The group seeking a public vote on the city of Sacramento’s plan to subsidize a downtown arena received a pivotal boost over the weekend when it obtained 18,000 signed petitions financed by Chris Hansen.
Those petitions likely place Sacramento Taxpayers Opposed to Pork, or STOP, within just a few thousand signatures of what it needs to qualify a measure for the June ballot that would require voter approval of public contributions to sports facilities. STOP needs 22,000 valid signatures from city voters – and it has three more months to reach that threshold.
Hansen, who tried to buy the Sacramento Kings earlier this year and move them to Seattle, requested in a letter Tuesday that STOP return or destroy the petitions, which he said were both financed with his money and given to the campaign without his consent or knowledge. While stopping short of threatening legal action against STOP if the petitions are filed with city election officials, Hansen said the group “does not have any legal right to them.”
“Please do the right thing,” Hansen wrote.
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STOP announced Tuesday it had received the signatures from an Orange County political consultant named Brandon Powers, who had arranged for the petitions to be gathered with $100,000 from Hansen. The campaign is in the process of verifying the validity of the signatures, said STOP spokesman John Hyde. He said the goal will be to collect 30,000 signatures, enough to provide a buffer for those that may be found invalid by county elections officials.
The money that funded the petition drive was transferred in June from a Los Angeles law firm that Hansen said he paid $100,000 to conduct research into the viability of Sacramento’s arena plan. That arena plan, a pivotal element of the city’s successful effort to block the Kings move to Seattle, includes a $258 million public subsidy, most of which would come from bond financing backed by city parking operations.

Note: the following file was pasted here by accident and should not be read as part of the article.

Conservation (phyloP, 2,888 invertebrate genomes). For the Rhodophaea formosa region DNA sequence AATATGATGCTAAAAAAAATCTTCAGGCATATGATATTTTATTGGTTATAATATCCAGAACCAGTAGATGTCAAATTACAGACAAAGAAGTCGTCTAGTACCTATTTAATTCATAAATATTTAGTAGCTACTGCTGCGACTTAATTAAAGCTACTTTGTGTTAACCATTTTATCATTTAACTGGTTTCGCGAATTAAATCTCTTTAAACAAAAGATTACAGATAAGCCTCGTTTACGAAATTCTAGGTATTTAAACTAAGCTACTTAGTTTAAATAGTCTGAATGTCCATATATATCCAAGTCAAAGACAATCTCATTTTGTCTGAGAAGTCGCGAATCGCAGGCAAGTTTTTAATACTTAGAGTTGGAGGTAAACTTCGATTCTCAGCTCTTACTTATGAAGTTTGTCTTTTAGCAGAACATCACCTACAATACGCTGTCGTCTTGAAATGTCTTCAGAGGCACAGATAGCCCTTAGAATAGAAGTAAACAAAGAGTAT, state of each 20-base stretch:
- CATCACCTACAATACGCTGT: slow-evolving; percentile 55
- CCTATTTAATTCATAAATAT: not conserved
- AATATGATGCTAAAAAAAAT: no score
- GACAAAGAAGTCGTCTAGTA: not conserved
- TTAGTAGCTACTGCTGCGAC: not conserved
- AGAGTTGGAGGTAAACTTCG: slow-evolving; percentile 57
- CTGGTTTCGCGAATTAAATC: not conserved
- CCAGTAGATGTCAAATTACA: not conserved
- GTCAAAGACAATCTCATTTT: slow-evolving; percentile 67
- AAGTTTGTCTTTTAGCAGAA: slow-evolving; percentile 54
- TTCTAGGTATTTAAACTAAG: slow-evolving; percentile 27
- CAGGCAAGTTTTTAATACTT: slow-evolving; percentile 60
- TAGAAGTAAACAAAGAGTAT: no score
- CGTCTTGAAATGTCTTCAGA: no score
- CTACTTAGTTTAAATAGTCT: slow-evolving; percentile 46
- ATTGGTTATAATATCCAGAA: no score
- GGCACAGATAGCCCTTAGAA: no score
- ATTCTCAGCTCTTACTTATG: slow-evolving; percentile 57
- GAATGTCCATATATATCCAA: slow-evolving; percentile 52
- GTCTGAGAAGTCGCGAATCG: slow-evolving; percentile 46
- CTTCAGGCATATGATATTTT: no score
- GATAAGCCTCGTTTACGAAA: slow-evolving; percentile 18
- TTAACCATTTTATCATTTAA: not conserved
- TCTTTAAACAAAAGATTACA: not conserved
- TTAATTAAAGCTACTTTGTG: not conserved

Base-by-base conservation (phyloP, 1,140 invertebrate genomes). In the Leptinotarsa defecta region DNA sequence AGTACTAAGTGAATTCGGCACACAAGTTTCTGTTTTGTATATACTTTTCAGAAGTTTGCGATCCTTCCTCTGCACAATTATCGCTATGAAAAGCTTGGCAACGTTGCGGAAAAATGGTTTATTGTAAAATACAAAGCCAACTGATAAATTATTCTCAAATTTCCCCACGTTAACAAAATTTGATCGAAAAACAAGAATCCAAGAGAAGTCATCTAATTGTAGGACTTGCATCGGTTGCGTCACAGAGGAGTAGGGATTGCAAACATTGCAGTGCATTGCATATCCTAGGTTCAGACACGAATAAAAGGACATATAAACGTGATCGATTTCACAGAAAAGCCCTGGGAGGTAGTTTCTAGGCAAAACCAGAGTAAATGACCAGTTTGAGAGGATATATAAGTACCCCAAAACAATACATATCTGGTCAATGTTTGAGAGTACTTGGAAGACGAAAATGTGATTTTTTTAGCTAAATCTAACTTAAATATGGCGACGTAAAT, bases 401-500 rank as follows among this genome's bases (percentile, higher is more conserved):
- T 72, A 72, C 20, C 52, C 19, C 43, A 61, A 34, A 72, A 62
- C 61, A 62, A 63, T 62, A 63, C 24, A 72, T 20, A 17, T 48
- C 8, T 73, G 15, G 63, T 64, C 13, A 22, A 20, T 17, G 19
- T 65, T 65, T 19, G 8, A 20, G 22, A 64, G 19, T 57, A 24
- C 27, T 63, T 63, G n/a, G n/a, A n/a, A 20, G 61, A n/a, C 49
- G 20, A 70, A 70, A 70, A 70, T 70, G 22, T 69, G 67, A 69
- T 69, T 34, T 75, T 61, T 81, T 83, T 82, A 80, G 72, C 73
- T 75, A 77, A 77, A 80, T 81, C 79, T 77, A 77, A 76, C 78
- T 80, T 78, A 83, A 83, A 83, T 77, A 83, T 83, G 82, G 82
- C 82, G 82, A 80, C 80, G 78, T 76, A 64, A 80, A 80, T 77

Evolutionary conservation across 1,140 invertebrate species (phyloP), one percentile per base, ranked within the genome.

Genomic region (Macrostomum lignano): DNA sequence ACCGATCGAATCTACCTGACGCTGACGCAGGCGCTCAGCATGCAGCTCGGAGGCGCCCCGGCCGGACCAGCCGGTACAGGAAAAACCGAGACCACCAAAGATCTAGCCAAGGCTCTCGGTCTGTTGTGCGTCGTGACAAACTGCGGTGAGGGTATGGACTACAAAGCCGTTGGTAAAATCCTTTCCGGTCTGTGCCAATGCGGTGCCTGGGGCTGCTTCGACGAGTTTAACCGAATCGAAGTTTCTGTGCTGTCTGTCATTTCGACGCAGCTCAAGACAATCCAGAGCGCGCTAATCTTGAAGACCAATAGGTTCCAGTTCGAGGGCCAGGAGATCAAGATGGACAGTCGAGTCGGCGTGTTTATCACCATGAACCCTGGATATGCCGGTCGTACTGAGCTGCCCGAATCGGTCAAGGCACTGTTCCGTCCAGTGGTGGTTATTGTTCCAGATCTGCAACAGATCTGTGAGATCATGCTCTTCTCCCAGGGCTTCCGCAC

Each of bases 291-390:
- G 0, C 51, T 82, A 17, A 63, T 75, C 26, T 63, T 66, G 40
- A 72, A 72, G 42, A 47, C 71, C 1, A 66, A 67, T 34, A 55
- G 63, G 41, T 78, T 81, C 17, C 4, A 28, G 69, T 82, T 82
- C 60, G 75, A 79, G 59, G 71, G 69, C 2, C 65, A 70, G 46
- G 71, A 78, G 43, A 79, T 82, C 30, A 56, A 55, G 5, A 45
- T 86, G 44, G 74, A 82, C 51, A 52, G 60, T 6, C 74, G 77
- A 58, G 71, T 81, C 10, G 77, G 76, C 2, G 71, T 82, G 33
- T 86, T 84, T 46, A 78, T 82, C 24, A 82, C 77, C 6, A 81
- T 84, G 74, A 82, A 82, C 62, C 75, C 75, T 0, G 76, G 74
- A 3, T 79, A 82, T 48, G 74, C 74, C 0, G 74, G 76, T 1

Powers did not return either a phone call or email seeking comment.
STOP said it would deny Hansen’s request to return the petitions.
“These petitions represent the will of 18,000 people who took the time to provide their signatures and express their desire to put this tax subsidy to a vote,” Julian Camacho, president of STOP, said in a statement. “We believe it would be wrong – ethically and legally – to deny them that right.”
Volunteers with STOP also have spent three months collecting signatures for the campaign. In addition, STOP recently hired Momentum Political Services to organize paid signature gatherers, and those workers have been collecting petitions for two weeks.
“Make no mistake: This initiative will qualify,” Jim Cathcart, STOP’s treasurer, said in a statement.
Josh Wood, a leader of DowntownArena.org, a coalition of building trades groups and Kings fans, said the signatures were “collected with lies and misinformation.” Hansen was not revealed as the financier of the petitions until weeks after a reporting deadline mandated by state election code. He later agreed to pay a $50,000 fine.
The campaign attempting to defeat the ballot measure will likely be a costly one, with most of the region’s most powerful special interest groups and politicians aligned in their support of the arena plan, political consultants said.
“All of the invested parties are going to be out in droves trying to defeat this initiative,” said Doug Elmets, the chief spokesman for the failed 2006 initiatives that proposed financing a new Kings arena with a sales tax increase. “When you combine business, labor and local government – all who are eager to see the arena built – you’ll see an incredibly well-funded effort.”
Elmets added he expects the effort to force a vote on the arena to “be woefully underfunded.”
“They need a wealthy benefactor that is willing to help them advance,” he said.
Members of a group of nonunion contractors opposing an agreement to build the arena with union labor said they plan to support STOP’s effort. Those individuals – part of the Coalition for Fair Employment in Construction – plan to meet today to work on the plan to get behind STOP, said Eric Christen, the organization’s executive director.
Hyde acknowledged that the pro-vote campaign would still be drastically outspent and would be forced to rely upon grass-roots efforts, including a heavy use of social media. “I think given the financial resources of the two different groups, it will end up being a David and Goliath fight,” he said.